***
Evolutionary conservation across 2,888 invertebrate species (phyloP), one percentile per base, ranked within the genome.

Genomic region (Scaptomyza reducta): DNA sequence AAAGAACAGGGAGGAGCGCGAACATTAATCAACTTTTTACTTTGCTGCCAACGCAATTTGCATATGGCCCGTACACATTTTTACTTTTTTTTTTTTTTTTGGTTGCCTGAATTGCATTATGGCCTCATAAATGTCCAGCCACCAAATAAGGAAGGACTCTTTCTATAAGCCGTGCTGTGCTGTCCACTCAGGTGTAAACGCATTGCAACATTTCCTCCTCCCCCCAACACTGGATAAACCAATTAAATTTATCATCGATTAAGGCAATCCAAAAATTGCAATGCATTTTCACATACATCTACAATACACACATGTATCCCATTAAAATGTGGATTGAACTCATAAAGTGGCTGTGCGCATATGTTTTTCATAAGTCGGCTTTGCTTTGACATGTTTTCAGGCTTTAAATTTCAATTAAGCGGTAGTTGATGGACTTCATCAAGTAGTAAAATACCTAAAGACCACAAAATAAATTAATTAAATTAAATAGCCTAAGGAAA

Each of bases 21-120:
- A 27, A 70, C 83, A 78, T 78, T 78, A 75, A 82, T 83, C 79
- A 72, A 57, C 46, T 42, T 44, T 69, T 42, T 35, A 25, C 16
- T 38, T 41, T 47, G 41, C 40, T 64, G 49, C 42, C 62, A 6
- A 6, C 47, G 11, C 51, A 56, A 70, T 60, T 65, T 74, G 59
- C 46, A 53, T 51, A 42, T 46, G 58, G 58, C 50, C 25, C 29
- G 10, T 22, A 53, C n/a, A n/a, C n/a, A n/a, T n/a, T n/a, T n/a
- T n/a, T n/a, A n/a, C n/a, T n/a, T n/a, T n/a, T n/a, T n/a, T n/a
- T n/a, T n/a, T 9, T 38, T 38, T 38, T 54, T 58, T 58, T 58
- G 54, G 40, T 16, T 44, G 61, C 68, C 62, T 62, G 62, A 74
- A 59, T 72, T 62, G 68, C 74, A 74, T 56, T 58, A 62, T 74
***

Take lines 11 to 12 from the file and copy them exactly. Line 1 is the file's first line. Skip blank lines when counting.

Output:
- T n/a, T n/a, T 9, T 38, T 38, T 38, T 54, T 58, T 58, T 58
- G 54, G 40, T 16, T 44, G 61, C 68, C 62, T 62, G 62, A 74